adobestock_85250363Colorado’s statutes allowing a policyholder to sue his insurance carrier for “improper denial of claims” (C.R.S. §§10-3-1115 and 1116) continue to be construed to allow policyholders more opportunities for recovery against their insurers. In Etherton v. Owners Ins. Co., a Tenth Circuit Court of Appeals panel determined that the statutory prohibition on unreasonable delay or denial “of a claim for benefits owed to or on behalf of any first-party claimant,” extends to “an insurer’s unreasonable handling of an insured’s claim for benefits” and is “not confined to claims where the payment is due and owing.” Carriers that previously argued against liability where the amount of a claim remains in dispute are cautioned that such an argument will now fail. The panel concluded that, consistent with Colorado State Court cases, the insurer’s delay or denial of a claim because it is “fairly debatable” can be relevant but not necessarily determinative of whether the insurer acted reasonably. The Etherton case also confirms that federal courts interpreting Colorado law will award a successful policyholder what amounts to treble damages: the insured may receive the “covered benefit” under a breach of contract claim and the insured may be entitled to two times the covered benefit under C.R.S. §10-3-1116.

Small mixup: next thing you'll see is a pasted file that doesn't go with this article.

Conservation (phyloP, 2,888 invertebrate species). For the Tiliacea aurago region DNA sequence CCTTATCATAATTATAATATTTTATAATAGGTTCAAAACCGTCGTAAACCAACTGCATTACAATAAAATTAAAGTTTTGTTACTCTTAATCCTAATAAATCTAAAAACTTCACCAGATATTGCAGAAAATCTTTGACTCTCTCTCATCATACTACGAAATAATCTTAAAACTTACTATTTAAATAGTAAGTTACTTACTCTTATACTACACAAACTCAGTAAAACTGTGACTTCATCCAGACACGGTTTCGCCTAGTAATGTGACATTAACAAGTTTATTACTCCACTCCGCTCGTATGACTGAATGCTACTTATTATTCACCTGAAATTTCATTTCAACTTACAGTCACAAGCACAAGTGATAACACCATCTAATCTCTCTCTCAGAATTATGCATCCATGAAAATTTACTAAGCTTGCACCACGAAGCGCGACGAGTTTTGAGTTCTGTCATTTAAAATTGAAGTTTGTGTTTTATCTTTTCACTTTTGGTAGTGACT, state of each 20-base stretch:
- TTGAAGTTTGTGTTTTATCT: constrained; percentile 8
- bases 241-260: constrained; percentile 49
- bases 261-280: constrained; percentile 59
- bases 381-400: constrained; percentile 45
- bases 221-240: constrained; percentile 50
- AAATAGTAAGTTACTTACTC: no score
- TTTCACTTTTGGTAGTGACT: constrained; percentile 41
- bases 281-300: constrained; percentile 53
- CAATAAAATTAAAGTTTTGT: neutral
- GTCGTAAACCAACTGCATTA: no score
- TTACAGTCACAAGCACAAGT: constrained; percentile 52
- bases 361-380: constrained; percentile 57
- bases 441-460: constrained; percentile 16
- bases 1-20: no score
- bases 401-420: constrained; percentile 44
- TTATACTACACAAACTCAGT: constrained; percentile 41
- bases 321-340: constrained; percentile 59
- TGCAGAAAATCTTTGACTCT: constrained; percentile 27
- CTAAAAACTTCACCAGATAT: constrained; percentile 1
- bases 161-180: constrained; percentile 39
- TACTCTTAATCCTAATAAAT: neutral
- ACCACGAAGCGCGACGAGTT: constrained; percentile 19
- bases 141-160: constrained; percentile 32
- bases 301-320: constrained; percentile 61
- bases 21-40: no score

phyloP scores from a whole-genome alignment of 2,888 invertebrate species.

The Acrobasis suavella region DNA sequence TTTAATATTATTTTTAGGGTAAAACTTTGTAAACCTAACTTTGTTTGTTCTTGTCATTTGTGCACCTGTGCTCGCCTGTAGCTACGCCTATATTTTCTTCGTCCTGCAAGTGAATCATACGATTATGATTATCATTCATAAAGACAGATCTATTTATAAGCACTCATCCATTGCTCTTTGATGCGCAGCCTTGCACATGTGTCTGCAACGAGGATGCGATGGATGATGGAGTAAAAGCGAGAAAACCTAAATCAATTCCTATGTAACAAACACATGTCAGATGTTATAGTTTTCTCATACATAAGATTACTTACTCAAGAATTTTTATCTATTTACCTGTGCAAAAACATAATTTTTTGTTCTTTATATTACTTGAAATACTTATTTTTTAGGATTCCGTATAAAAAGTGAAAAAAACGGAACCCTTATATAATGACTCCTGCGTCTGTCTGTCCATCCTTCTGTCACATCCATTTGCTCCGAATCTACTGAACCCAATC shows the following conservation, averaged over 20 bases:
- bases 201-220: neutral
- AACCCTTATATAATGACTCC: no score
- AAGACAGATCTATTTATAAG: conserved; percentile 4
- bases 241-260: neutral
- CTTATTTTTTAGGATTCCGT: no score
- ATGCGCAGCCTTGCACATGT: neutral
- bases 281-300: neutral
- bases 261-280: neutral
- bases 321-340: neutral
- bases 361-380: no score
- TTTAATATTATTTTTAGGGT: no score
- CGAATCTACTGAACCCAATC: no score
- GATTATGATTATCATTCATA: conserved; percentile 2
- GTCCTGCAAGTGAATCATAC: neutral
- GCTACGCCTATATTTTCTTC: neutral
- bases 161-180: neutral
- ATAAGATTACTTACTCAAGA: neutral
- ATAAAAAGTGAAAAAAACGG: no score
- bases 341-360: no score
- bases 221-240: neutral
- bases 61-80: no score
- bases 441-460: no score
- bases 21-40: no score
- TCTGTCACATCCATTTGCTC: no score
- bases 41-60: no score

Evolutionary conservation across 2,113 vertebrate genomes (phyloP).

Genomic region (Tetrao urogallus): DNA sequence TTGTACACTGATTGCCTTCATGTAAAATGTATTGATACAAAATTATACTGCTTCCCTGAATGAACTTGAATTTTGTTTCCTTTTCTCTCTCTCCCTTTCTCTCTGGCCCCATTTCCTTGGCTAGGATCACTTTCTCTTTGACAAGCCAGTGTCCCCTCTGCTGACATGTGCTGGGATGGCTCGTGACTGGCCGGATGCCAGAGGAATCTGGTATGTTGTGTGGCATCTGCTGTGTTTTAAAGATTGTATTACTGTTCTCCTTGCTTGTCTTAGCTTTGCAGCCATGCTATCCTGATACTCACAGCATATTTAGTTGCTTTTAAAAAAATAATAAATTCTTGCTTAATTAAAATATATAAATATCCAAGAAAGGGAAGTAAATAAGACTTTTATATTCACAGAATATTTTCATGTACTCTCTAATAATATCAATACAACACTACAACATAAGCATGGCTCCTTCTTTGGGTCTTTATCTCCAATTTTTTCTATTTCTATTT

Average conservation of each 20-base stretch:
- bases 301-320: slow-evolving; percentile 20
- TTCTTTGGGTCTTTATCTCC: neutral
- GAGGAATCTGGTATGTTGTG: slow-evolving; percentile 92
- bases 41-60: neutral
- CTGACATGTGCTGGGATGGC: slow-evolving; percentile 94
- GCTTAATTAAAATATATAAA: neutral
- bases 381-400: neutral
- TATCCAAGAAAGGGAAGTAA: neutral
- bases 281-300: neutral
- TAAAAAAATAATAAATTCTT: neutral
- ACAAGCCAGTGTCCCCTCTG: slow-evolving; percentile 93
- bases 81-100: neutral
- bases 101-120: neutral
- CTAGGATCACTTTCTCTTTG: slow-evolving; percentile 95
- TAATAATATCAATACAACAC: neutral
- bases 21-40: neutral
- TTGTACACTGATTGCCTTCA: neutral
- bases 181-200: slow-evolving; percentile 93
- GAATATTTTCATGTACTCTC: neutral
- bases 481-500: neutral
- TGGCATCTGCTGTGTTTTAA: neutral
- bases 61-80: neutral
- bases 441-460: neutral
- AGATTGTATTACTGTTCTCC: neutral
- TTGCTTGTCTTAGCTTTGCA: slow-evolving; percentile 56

If you have questions about this update, please contact Stephanie Montague.